OS X has more advantages over Windows in audio field. One audio device uses only one Core Audio driver and it can be simultaneously used by limitless audio applications. There's no such thing as there is in Windows when you get a notification that your audio device cannot be initialized as it is in use by another program, because you work in one DAW and just for a while you want to open another DAW or a standalone guitar amp sim like Amplitube. On a Mac your audio device will work with Reaper, Cubase, Logic and Overloud TH2 standalone at the same time.

Manufacturer Interface Lowest RTL (OS X) Lowest RTL (Windows) notes
Apple Mac mini 2011 built-in audio 1.904ms NA OS X Lion 10.7, 14 samples, usable at 2.743ms on i5-2410M, very good sound quality; Mountain Lion - 3.9ms @ 32 samples, Mavericks - 2.063ms @ 14 samples, 2.880ms @ 32 samples (both usable!)
ESI UGM96 5.9ms 8.7ms buffer size 14 samples under OS X and it's usable at 6.8ms and more on a Core2Duo 2.4GHz; buffer size 48 samples under Windows 7
E-MU 0202 USB 12.4ms 10.4ms under Windows WDM and ASIO cannot be streamed simultaneously
E-MU 0204 USB 15.578ms 9.455ms under Windows WDM and ASIO cannot be streamed simultaneously
Focusrite Saffire 6 USB 7.959ms 8.072ms buffer size 48 samples, under OS X the RTL goes down to 6.417ms with CoreAudio buffer size set to 14 samples, Saffire 6 USB USB 1.1 version, driver version 1.10 (PC), 2.9 (OS X), Windows 8.1, OS X Mavericks
Focusrite Saffire PRO 14 5.011ms 3.741ms good performance on both systems, MixControl 3.0, ASIO buffer size 32 samples, CoreAudio buffer size 14 samples
Focusrite Saffire PRO 24 5.714ms 4.399ms good performance on both systems, MixControl 3.0, ASIO buffer size 32 samples, CoreAudio buffer size 14 samples
Line 6 POD Studio GX/UX1/UX2 8.57ms 15.4ms (14.557ms with ASIO4ALL) 6.8ms on both OS when monitoring through POD Farm/GearBox standalone (ToneDirect monitoring)
Presonus AudioBox USB 8.821ms 7.460ms buffer size 64 samples, Windows 8.1 64-bit, driver version 1.3, OS X Mavericks 10.9.4 (no driver, class compliant); under OS X it goes down to 8.095ms with buffer set to 32 samples
Presonus Firestudio Mobile 6.077ms 4.739ms good performance on both systems, Universal Control 1.6, ASIO buffer size 32 samples, CoreAudio buffer size 14 samples
Roland DUO-CAPTURE 20.431ms 11.020ms buffer size 96 samples, Windows 8.1 64-bit, OS X Mavericks 10.9.4, driver version 1.0.2, under OS X with CoreAudio buffer size set to 32 samples you get 16.712 ms
Roland QUAD-CAPTURE 4.853ms 5.125ms buffer size 32 samples, Windows 8.1 64-bit, OS X Mavericks 10.9.4, driver version 1.5.2
TC Electronic Desktop Konnekt 6 6.031ms 4.693ms good performance on both systems, TC Near 3 f22
VIA ASUS K50IJ built-in audio (VT1708S) NA 3.7ms occasional popping on a Dual Core T3100 even at buffer size of 128 samples, ASIO4ALL

Table 2 Lowest RTL comparison - Mac vs PC

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Here are some myths about latency that I came across:

  • Upgrading computer specs reduces latency - faster computer can reduce pops and clicks, but it's the audio interface and its drivers that affect latency; it's possible that on a really slow machine smallest buffer size settings cause BSOD (Blue Screen of Death) or excessive audio dropouts and are useless - in such case a better CPU could be the right way to go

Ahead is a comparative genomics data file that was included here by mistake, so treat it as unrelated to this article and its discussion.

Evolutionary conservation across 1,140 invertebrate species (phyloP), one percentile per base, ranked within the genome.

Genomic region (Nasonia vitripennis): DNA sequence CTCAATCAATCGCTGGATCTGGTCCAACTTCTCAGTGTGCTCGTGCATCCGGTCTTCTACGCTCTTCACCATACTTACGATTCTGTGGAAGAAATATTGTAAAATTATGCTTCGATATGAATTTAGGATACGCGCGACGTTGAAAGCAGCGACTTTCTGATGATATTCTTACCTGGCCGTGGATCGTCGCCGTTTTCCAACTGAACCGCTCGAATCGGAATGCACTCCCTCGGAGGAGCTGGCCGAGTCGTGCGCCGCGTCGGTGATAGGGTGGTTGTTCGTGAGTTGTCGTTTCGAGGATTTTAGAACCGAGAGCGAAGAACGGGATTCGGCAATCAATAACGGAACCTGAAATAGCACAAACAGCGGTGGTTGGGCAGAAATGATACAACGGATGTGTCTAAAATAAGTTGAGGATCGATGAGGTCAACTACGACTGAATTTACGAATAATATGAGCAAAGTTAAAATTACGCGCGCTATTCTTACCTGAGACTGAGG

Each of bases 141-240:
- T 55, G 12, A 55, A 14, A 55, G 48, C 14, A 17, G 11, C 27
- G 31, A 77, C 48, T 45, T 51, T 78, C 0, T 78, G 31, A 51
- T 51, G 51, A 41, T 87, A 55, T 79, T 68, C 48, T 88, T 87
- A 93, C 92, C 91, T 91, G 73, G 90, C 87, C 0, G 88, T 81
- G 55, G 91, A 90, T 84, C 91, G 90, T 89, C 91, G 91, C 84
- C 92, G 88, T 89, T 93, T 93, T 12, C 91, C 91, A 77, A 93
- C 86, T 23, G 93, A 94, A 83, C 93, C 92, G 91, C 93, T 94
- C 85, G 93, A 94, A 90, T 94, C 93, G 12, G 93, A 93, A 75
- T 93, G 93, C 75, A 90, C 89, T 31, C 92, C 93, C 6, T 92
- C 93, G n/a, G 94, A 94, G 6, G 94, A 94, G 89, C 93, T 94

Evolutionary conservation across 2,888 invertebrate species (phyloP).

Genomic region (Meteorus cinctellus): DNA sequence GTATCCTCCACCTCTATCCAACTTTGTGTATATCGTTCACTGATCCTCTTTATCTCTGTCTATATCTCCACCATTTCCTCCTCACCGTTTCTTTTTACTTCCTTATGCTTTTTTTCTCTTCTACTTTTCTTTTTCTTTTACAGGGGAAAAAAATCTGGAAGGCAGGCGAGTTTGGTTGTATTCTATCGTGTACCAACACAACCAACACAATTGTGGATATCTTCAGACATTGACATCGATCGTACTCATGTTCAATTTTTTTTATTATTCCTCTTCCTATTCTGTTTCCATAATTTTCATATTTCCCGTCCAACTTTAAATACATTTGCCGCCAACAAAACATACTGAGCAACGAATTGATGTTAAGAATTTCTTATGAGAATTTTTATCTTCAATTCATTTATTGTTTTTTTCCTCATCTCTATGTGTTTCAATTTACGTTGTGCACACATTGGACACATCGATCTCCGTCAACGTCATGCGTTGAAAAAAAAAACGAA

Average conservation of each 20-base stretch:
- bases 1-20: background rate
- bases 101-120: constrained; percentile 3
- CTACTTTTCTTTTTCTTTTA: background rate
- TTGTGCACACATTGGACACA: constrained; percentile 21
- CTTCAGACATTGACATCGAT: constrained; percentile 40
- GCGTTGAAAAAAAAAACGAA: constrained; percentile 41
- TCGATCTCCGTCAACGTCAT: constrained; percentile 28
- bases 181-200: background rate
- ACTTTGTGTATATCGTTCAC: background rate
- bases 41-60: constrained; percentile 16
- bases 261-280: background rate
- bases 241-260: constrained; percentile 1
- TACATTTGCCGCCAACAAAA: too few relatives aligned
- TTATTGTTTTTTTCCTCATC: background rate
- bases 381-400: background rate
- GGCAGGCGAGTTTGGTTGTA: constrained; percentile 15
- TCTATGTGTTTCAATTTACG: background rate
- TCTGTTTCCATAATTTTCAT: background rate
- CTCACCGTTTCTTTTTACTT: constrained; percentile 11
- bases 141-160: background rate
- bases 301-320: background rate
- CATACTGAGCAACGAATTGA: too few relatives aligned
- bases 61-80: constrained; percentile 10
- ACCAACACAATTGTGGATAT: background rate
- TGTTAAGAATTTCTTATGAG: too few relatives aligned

• Latency depends on OS - it depends more on specific audio products, some work better under OS X, other under Windows; OS X seems to be better suited for professional audio purposes but there are devices that have lower RTL under Windows
  • Latency depends on DAW - DAWs report latency values differently but there's no real difference when you're using the same settings, the same OS, and the same audio interface
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Tips & tricks

  • When recording at home and monitoring through guitar amp sims avoid a situation where you hear both the sound from your speakers and your electric guitar acoustically as these have different timing and you can get consfused - when you're playing softly the sound from the speakers is what gets your attention, but when you're hitting your axe harder, you start listening to the noise from the strings which are only half a meter away
  • Freeze virtual instrument tracks before recording
  • While monitoring do not use any mastering plugins, look-ahead compressors/limiters that need more time to process audio
  • Use as few digital devices in a chain, as possible
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Further reading

CEntrance - Latency explanation (.pdf, www.centrance.com)

CockosWiki - How to Compensate for Interface Latency

Apple support - Logic: About I/O buffer size and monitoring latency

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  • A/D - analog to digital
  • amp sim - in this context software simulating the sound of a guitar amplifier
  • ASIO - audio stream in/out, low latency driver technology for Windows introduced by Steinberg
  • ASIO4ALL - universal ASIO driver for Windows OS that works with almost every audio card
  • Core Audio - Mac OS X audio driver architecture
  • D/A - digital to analog
  • Di-Box - device that allows connecting electric guitars and basses equipped with passive pickups to line level inputs without signal degradation, mostly capable of splitting the signal and feeding it to both recording equipment and monitoring gear (amp or effect)
  • DAW - digital audio workstation, music production software
  • Hi-Z - high impedance input dedicated for electric guitars and basses
  • Latency - latency is the time between an action and its effect, for a musician it's the time between hitting a string or a key and hearing the sound
  • re-amping - processing previously recorded dry guitar tracks with amp simulating software or real amps
  • RTL - round trip latency, overall audio interface latency including A/D, D/A conversions times and hidden buffers